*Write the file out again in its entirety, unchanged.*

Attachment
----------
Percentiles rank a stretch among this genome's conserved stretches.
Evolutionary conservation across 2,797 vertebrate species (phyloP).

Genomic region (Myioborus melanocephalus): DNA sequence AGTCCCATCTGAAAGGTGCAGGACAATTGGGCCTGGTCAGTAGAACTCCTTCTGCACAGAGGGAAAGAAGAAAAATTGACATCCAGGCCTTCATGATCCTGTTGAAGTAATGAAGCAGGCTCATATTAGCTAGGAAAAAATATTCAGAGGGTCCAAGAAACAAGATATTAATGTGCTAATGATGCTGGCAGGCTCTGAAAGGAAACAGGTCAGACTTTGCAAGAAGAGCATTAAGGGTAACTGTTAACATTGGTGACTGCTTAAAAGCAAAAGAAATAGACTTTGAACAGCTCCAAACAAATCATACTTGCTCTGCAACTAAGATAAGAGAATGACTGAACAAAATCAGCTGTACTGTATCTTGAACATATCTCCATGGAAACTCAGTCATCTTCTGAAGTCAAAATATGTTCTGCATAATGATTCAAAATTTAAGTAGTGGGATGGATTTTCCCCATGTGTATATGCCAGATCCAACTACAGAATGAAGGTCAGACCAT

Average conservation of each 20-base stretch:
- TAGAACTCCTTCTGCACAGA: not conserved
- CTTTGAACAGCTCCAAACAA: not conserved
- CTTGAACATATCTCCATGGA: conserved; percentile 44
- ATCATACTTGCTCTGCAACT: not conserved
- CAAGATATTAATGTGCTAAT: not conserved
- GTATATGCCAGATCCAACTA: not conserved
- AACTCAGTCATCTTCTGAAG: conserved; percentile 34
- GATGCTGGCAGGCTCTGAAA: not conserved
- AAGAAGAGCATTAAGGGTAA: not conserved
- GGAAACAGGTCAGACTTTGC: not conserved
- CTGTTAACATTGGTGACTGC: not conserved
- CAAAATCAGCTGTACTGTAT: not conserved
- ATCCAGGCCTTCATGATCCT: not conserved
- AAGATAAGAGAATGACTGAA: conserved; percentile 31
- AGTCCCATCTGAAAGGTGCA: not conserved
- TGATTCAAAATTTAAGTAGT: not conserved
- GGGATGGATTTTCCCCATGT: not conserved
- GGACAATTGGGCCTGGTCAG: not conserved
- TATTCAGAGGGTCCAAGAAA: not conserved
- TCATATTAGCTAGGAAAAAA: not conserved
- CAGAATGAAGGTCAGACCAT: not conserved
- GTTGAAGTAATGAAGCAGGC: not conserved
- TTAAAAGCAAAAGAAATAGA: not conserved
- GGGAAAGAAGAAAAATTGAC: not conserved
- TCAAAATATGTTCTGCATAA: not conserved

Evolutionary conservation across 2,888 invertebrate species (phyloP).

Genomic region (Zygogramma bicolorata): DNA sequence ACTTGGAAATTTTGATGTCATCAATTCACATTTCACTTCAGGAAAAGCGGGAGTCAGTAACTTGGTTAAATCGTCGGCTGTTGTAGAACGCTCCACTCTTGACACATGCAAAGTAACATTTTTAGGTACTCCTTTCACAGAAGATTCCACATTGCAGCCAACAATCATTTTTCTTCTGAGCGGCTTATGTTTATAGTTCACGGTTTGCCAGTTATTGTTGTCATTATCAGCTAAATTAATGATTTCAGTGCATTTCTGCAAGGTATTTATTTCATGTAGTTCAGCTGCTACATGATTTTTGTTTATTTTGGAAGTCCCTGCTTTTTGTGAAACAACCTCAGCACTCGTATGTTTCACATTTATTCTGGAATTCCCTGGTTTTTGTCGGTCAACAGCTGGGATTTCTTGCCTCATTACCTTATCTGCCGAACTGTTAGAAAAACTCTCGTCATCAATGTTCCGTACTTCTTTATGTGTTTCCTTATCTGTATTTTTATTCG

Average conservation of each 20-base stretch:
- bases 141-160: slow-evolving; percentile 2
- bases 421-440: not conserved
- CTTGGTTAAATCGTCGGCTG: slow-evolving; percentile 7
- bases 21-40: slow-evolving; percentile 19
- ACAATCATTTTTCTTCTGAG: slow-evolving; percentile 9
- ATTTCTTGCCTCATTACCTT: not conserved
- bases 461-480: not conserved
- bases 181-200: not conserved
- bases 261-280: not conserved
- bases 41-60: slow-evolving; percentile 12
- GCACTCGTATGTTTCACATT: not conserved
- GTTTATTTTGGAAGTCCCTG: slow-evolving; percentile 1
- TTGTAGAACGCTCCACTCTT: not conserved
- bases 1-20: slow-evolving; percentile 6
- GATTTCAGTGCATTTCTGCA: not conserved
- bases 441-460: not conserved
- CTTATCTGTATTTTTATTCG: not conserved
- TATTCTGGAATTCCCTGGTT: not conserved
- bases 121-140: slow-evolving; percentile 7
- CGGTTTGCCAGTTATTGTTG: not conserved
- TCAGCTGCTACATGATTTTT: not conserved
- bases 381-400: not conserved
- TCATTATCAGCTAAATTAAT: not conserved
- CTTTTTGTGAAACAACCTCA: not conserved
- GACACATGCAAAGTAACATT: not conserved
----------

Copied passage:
Percentiles rank a stretch among this genome's conserved stretches.
Evolutionary conservation across 2,797 vertebrate species (phyloP).

Genomic region (Myioborus melanocephalus): DNA sequence AGTCCCATCTGAAAGGTGCAGGACAATTGGGCCTGGTCAGTAGAACTCCTTCTGCACAGAGGGAAAGAAGAAAAATTGACATCCAGGCCTTCATGATCCTGTTGAAGTAATGAAGCAGGCTCATATTAGCTAGGAAAAAATATTCAGAGGGTCCAAGAAACAAGATATTAATGTGCTAATGATGCTGGCAGGCTCTGAAAGGAAACAGGTCAGACTTTGCAAGAAGAGCATTAAGGGTAACTGTTAACATTGGTGACTGCTTAAAAGCAAAAGAAATAGACTTTGAACAGCTCCAAACAAATCATACTTGCTCTGCAACTAAGATAAGAGAATGACTGAACAAAATCAGCTGTACTGTATCTTGAACATATCTCCATGGAAACTCAGTCATCTTCTGAAGTCAAAATATGTTCTGCATAATGATTCAAAATTTAAGTAGTGGGATGGATTTTCCCCATGTGTATATGCCAGATCCAACTACAGAATGAAGGTCAGACCAT

Average conservation of each 20-base stretch:
- TAGAACTCCTTCTGCACAGA: not conserved
- CTTTGAACAGCTCCAAACAA: not conserved
- CTTGAACATATCTCCATGGA: conserved; percentile 44
- ATCATACTTGCTCTGCAACT: not conserved
- CAAGATATTAATGTGCTAAT: not conserved
- GTATATGCCAGATCCAACTA: not conserved
- AACTCAGTCATCTTCTGAAG: conserved; percentile 34
- GATGCTGGCAGGCTCTGAAA: not conserved
- AAGAAGAGCATTAAGGGTAA: not conserved
- GGAAACAGGTCAGACTTTGC: not conserved
- CTGTTAACATTGGTGACTGC: not conserved
- CAAAATCAGCTGTACTGTAT: not conserved
- ATCCAGGCCTTCATGATCCT: not conserved
- AAGATAAGAGAATGACTGAA: conserved; percentile 31
- AGTCCCATCTGAAAGGTGCA: not conserved
- TGATTCAAAATTTAAGTAGT: not conserved
- GGGATGGATTTTCCCCATGT: not conserved
- GGACAATTGGGCCTGGTCAG: not conserved
- TATTCAGAGGGTCCAAGAAA: not conserved
- TCATATTAGCTAGGAAAAAA: not conserved
- CAGAATGAAGGTCAGACCAT: not conserved
- GTTGAAGTAATGAAGCAGGC: not conserved
- TTAAAAGCAAAAGAAATAGA: not conserved
- GGGAAAGAAGAAAAATTGAC: not conserved
- TCAAAATATGTTCTGCATAA: not conserved

Evolutionary conservation across 2,888 invertebrate species (phyloP).

Genomic region (Zygogramma bicolorata): DNA sequence ACTTGGAAATTTTGATGTCATCAATTCACATTTCACTTCAGGAAAAGCGGGAGTCAGTAACTTGGTTAAATCGTCGGCTGTTGTAGAACGCTCCACTCTTGACACATGCAAAGTAACATTTTTAGGTACTCCTTTCACAGAAGATTCCACATTGCAGCCAACAATCATTTTTCTTCTGAGCGGCTTATGTTTATAGTTCACGGTTTGCCAGTTATTGTTGTCATTATCAGCTAAATTAATGATTTCAGTGCATTTCTGCAAGGTATTTATTTCATGTAGTTCAGCTGCTACATGATTTTTGTTTATTTTGGAAGTCCCTGCTTTTTGTGAAACAACCTCAGCACTCGTATGTTTCACATTTATTCTGGAATTCCCTGGTTTTTGTCGGTCAACAGCTGGGATTTCTTGCCTCATTACCTTATCTGCCGAACTGTTAGAAAAACTCTCGTCATCAATGTTCCGTACTTCTTTATGTGTTTCCTTATCTGTATTTTTATTCG

Average conservation of each 20-base stretch:
- bases 141-160: slow-evolving; percentile 2
- bases 421-440: not conserved
- CTTGGTTAAATCGTCGGCTG: slow-evolving; percentile 7
- bases 21-40: slow-evolving; percentile 19
- ACAATCATTTTTCTTCTGAG: slow-evolving; percentile 9
- ATTTCTTGCCTCATTACCTT: not conserved
- bases 461-480: not conserved
- bases 181-200: not conserved
- bases 261-280: not conserved
- bases 41-60: slow-evolving; percentile 12
- GCACTCGTATGTTTCACATT: not conserved
- GTTTATTTTGGAAGTCCCTG: slow-evolving; percentile 1
- TTGTAGAACGCTCCACTCTT: not conserved
- bases 1-20: slow-evolving; percentile 6
- GATTTCAGTGCATTTCTGCA: not conserved
- bases 441-460: not conserved
- CTTATCTGTATTTTTATTCG: not conserved
- TATTCTGGAATTCCCTGGTT: not conserved
- bases 121-140: slow-evolving; percentile 7
- CGGTTTGCCAGTTATTGTTG: not conserved
- TCAGCTGCTACATGATTTTT: not conserved
- bases 381-400: not conserved
- TCATTATCAGCTAAATTAAT: not conserved
- CTTTTTGTGAAACAACCTCA: not conserved
- GACACATGCAAAGTAACATT: not conserved